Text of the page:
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A light broke through long cloudy skies this summer for the Pac-12 when DirecTV was acquired by corporate partner AT&T, seemingly clearing the path for the conference to hammer out a long-awaited distribution deal.

If the Pac-12 has its way, the wait won't be much longer.

The Tribune has learned that informal discussions between the conference and the satellite television provider have reopened since AT&T's deal cleared last month. While talks have been informal and DirecTV is still in a state of transition, the Pac-12 is driving to reach an agreement by Sept. 3, when football season kicks off.

It's unclear whether DirecTV feels the same urgency, but Commissioner Larry Scott, network President Lydia Murphy-Stephans and other Pac-12 officials are pushing for sooner rather than later, according to a source close to the Pac-12.

There are more than 4 million DirecTV subscribers in the seven most populous Western states: Arizona, California, Colorado, Nevada, Oregon, Utah and Washington. Pac-12 Networks launched in 2011, and it has never been available on DirecTV.

Utah fans in particular would probably love to see the Pac-12 Networks on DirecTV: The Utes are one of two teams, along with Oregon State, who will be covered on "The Drive," a show that follows teams throughout the season. The episodes air weekly on the network.

Three U.S. senators, including Utah's Orrin Hatch, added their voices to the call for resolution this week in a letter to the Pac-12 and AT&T. The letter, provided to The Tribune by Hatch's office, expressed disappointment that a deal hadn't been reached sooner and asked for the parties to come to terms soon.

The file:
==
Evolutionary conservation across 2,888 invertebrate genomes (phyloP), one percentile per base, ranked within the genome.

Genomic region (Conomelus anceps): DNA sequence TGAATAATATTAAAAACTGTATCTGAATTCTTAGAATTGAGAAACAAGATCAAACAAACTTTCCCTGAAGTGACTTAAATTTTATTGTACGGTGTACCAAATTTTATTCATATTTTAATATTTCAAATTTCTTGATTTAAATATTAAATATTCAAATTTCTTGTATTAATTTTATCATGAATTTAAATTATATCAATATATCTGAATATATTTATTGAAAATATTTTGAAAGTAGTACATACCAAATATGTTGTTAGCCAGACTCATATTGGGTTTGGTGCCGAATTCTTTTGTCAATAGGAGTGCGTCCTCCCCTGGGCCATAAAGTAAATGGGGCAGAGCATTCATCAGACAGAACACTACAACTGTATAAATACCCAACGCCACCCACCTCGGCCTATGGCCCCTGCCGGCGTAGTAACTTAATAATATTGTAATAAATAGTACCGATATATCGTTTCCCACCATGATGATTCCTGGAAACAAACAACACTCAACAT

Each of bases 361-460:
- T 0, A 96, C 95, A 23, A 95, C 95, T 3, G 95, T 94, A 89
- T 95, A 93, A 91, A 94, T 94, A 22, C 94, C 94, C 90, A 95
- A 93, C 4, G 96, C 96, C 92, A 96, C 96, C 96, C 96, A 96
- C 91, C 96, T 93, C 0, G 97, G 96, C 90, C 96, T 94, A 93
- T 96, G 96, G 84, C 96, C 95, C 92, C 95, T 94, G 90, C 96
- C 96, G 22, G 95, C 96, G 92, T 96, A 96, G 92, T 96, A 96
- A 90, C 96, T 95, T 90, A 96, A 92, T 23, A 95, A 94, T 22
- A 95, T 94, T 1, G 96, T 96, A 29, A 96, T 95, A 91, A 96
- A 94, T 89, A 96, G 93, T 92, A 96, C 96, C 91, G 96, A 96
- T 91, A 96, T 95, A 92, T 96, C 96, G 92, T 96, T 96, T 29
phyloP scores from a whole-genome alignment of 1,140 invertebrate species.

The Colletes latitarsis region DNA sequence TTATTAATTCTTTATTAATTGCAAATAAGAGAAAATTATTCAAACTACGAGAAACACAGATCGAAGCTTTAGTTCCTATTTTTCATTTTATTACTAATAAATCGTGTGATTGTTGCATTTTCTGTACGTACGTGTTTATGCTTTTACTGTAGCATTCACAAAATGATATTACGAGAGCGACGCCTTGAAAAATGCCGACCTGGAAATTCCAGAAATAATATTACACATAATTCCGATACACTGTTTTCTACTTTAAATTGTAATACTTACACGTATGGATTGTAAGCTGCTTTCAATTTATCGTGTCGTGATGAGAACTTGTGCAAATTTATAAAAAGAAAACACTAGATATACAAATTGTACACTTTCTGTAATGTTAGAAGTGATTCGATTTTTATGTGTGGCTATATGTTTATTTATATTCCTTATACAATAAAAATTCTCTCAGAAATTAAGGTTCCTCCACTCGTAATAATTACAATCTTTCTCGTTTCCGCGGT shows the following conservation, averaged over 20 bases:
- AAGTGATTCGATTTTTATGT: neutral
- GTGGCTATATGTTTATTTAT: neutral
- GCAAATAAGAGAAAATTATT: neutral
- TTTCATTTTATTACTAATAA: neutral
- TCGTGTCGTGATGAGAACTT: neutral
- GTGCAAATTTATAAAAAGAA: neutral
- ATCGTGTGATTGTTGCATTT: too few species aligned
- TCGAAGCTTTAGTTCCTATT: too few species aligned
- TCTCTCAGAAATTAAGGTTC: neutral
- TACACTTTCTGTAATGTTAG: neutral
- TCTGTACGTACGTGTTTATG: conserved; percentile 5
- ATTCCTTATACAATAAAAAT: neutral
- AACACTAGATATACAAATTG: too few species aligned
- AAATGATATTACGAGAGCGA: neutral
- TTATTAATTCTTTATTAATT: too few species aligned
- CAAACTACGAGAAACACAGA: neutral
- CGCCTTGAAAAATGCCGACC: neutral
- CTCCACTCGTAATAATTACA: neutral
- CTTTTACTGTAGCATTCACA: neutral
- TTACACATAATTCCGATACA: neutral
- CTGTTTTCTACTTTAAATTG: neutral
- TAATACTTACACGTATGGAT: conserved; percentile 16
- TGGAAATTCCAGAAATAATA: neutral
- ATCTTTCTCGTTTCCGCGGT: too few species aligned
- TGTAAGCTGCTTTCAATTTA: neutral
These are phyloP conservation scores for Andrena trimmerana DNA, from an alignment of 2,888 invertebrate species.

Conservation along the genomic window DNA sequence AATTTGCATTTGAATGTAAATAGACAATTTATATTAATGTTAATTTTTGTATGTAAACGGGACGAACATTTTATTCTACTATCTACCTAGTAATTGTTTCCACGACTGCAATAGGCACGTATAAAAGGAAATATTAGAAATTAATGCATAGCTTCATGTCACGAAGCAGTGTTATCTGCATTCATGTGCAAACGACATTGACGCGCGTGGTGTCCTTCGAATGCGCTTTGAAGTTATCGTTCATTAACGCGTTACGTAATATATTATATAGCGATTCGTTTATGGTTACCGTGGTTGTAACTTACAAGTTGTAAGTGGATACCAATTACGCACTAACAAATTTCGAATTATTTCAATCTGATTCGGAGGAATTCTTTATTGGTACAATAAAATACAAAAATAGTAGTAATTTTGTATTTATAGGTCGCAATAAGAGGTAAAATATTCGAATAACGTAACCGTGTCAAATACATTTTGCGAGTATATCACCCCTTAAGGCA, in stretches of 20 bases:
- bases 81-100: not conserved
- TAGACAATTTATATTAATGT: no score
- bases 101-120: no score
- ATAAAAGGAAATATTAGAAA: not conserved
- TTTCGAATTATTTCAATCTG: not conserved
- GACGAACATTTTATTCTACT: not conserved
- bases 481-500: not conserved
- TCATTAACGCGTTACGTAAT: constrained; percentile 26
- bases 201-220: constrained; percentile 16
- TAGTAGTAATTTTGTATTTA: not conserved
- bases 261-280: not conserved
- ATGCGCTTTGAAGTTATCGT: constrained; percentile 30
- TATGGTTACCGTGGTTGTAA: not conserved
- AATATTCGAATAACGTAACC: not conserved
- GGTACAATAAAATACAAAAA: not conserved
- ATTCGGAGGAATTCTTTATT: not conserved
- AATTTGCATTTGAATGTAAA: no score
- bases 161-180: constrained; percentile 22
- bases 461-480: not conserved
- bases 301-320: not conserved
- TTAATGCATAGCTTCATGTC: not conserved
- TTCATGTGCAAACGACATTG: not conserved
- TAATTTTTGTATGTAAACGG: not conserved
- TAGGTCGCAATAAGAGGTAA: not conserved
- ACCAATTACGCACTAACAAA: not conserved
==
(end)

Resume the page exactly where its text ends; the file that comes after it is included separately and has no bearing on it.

"Beyond the burden and frustration placed on our fans in our states who are not able to watch their favorite teams compete," it says, "we are also increasingly concerned about the potential long-term damage to our states' flagship universities, which count on Pac-12 Networks to promote the university, its student athletes and its athletic programs."

Oregon senator Ron Wyden (who attended Stanford and Oregon) and Nevada senator Dean Heller (a USC alumnus) also signed the letter. Hatch is a BYU alumnus, but he has stood up for Utah athletics before — notably calling the Justice Department to investigate potential antitrust-law violations after the Utes were passed over for the national championship game in 2008.

Hatch was not available for immediate comment Thursday afternoon.

The Pac-12 Networks' inability to get on DirecTV has been a thorn in its side since its inception, particularly as the SEC and Big 10 have hammered out network deals that some project will eventually be much more lucrative than the Pac-12's in the future.

Pac-12 Networks is owned by the universities in the conference, as opposed to other models in which conferences partner with bigger media companies. The Pac-12 has enjoyed a greater percentage of its revenues, but some in the industry have speculated that the conference's model gives it less leverage with distributors.

The conference's hope has been renewed by AT&T, which partners with many of the Pac-12 universities and carries the network on its U-Verse property.

Twitter: @kylegoon —

Pressure increases for deal

• Conference officials are trying to reach a deal for distribution on DirecTV before football season.

• AT&T's acquisition of DirecTV has helped restart discussions.

• Three U.S. senators, including Utah's Orrin Hatch, have written to the Pac-12 and AT&T to express their concern.